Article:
A callus is an area of thickened skin located on the bottom of the foot, in most cases on the ball of the foot and/or heel.
Cause of Callus
The most common cause of calluses on the ball of the foot is “declination” of one or more of the five metatarsal bones present in each foot. Since one or more of these metatarsal bones is/are lower than the others, the bone(s) bear more weight. A callus forms under the end of the metatarsal bone to protect the bone from trauma. In the case of some severe calluses, a small core or “nucleus” can be found within the callus and if present, the patient usually feels as though he/she is walking on a small pebble.
Symptoms of Callus
- Hardened thick skin
- A dry scaly bump will form
- Tenderness or pain with activity although pain is not common
When to Seek Treatment
We recommend making an appointment with one of our podiatrists if the callus becomes painful or bothersome.
It is important to seek treatment if you are a diabetic to prevent the callus from becoming an ulcer.
To resolve Calluses it is important to take care of the foot and wear proper shoes. If callus does not improve we recommend making an appointment with a provider a Premier Foot and Ankle for treatment.
- Supportive footwear or custom orthotics. At Premier Foot and Ankle Center we use an innovative method called a VFAS procedure to fit orthotics that can be taken home the same day.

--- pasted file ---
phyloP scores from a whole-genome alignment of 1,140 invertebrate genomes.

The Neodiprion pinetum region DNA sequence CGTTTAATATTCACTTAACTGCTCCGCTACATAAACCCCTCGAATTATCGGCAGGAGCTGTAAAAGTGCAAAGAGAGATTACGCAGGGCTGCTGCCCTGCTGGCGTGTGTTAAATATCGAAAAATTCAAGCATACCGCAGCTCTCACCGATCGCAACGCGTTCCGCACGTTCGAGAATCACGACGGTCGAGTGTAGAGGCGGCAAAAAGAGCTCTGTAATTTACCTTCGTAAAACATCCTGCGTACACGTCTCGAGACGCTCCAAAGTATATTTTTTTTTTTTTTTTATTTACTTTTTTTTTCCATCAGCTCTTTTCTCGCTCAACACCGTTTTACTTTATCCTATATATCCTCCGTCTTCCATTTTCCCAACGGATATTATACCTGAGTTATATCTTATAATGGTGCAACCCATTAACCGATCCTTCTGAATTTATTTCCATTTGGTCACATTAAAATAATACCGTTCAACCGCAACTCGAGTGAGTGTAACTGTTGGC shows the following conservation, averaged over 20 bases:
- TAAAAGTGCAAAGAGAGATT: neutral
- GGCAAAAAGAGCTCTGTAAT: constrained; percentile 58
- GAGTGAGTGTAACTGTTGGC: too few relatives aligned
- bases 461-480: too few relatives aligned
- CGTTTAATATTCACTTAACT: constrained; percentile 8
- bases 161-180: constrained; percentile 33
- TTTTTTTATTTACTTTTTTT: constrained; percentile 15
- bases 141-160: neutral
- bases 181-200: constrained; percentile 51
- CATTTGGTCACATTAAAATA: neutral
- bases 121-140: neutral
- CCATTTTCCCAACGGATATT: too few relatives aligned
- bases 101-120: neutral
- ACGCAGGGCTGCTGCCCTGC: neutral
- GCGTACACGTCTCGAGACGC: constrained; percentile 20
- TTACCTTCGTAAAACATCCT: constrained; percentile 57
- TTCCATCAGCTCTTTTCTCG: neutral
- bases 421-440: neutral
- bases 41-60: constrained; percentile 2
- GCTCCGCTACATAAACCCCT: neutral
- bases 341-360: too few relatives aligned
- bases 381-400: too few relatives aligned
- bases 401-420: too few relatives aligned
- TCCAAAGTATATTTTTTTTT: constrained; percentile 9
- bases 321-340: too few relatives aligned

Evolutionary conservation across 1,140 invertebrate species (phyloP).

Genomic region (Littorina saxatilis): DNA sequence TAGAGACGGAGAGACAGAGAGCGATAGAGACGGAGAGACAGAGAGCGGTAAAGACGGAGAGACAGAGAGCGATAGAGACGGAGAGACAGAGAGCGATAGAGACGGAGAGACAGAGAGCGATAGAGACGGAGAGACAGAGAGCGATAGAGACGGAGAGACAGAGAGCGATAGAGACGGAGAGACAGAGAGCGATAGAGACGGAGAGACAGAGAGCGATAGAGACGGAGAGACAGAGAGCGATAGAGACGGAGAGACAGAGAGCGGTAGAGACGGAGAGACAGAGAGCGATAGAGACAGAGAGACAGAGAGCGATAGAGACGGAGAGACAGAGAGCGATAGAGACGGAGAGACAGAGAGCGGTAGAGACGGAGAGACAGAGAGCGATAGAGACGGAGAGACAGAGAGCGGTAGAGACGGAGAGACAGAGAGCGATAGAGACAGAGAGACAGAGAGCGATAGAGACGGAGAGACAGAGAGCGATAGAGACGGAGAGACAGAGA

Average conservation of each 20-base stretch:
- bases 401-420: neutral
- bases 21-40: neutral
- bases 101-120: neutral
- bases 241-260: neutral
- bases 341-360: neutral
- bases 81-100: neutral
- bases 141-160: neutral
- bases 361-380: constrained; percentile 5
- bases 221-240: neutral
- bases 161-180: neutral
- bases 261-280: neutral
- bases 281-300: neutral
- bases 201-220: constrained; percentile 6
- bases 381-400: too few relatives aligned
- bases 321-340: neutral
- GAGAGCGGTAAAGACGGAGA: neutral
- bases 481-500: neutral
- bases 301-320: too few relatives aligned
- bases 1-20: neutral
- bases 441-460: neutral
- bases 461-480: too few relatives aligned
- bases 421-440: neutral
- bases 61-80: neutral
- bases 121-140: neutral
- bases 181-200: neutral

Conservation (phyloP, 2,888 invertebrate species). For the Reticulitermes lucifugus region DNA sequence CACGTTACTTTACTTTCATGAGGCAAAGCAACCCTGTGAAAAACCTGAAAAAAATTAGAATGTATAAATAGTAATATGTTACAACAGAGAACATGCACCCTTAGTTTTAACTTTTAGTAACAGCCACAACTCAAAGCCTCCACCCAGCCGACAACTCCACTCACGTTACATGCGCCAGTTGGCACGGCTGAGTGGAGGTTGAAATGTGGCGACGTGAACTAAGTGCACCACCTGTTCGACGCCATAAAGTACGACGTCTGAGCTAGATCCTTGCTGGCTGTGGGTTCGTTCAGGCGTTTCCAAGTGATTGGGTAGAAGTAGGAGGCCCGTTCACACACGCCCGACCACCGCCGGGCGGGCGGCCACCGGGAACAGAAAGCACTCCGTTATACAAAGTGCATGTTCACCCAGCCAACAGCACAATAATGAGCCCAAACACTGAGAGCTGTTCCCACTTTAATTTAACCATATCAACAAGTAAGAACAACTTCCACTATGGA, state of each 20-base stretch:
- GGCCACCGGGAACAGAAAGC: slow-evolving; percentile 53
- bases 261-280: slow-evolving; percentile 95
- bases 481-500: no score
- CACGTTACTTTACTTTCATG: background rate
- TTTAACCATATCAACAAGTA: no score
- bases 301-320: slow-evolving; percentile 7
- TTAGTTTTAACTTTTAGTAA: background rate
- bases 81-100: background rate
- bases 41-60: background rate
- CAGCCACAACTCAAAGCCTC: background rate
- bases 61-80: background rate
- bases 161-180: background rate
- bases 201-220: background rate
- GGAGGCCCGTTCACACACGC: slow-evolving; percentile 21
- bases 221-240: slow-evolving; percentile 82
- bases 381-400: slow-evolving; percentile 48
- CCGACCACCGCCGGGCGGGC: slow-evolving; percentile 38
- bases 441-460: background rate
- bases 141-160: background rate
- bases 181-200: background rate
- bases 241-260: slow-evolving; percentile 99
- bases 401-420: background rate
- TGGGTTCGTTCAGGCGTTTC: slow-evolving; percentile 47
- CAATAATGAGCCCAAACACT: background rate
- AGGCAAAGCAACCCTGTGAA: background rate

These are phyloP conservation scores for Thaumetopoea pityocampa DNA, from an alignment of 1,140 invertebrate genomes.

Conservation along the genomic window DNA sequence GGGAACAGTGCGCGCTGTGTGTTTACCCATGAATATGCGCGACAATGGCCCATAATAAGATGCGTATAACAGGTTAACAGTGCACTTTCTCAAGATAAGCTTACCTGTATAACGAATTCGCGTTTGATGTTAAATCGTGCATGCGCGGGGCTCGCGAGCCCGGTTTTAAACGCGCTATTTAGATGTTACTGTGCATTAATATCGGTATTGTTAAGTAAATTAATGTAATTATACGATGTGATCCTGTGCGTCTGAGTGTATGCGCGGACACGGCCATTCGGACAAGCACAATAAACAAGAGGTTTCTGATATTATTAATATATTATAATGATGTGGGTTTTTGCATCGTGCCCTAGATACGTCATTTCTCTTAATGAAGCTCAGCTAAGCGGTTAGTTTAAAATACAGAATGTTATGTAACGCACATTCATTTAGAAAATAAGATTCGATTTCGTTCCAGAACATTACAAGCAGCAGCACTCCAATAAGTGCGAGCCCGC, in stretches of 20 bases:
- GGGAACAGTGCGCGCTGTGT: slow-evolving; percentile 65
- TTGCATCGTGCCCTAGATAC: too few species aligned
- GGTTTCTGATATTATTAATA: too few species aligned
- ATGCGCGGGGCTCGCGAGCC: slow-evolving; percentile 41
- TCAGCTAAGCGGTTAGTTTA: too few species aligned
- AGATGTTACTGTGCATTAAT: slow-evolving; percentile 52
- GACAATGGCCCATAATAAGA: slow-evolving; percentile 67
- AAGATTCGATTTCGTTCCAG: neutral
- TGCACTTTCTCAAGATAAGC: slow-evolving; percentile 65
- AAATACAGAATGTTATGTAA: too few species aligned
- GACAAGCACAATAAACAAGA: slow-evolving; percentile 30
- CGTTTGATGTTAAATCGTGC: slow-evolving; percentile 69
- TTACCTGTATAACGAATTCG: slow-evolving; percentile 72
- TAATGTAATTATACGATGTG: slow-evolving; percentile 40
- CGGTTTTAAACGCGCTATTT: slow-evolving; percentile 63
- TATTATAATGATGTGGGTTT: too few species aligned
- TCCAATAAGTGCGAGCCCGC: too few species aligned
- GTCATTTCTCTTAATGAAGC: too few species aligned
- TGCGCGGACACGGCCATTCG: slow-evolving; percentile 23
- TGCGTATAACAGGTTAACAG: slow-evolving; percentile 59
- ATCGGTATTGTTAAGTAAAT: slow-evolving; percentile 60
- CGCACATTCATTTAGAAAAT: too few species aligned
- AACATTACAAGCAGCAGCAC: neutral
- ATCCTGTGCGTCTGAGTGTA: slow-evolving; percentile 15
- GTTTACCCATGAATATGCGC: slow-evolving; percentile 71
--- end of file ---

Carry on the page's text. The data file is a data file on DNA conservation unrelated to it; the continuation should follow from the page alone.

- Callus medication (salicylic acid) can be used over the counter or prescribed by a physician.
- In some cases, surgery is recommended.
The procedure most often performed at Premier Foot and Ankle Center is as follows:
- A small incision (approximately 1/8 inch) is on the top of the foot at the neck of the affected metatarsal bone
- Using a special drill, a small cut is made across the metatarsal bone and the head is repositioned toward the top of the foot.
- This redistributes the body weight among the metatarsal heads and the callus fades.
- If the callus has a “nucleus,” this is removed from the bottom of the foot with a laser and is sent to our pathology lab for analysis.
- In most cases, this “nucleus” is a “Porokeratoma” or a benign “plugged sweat gland.”
Recovery is much quicker than traditional surgery. Skin takes 2 weeks to heal. Patients will be in a post-surgical shoe post-operatively and transferred to regular shoes in 2 weeks.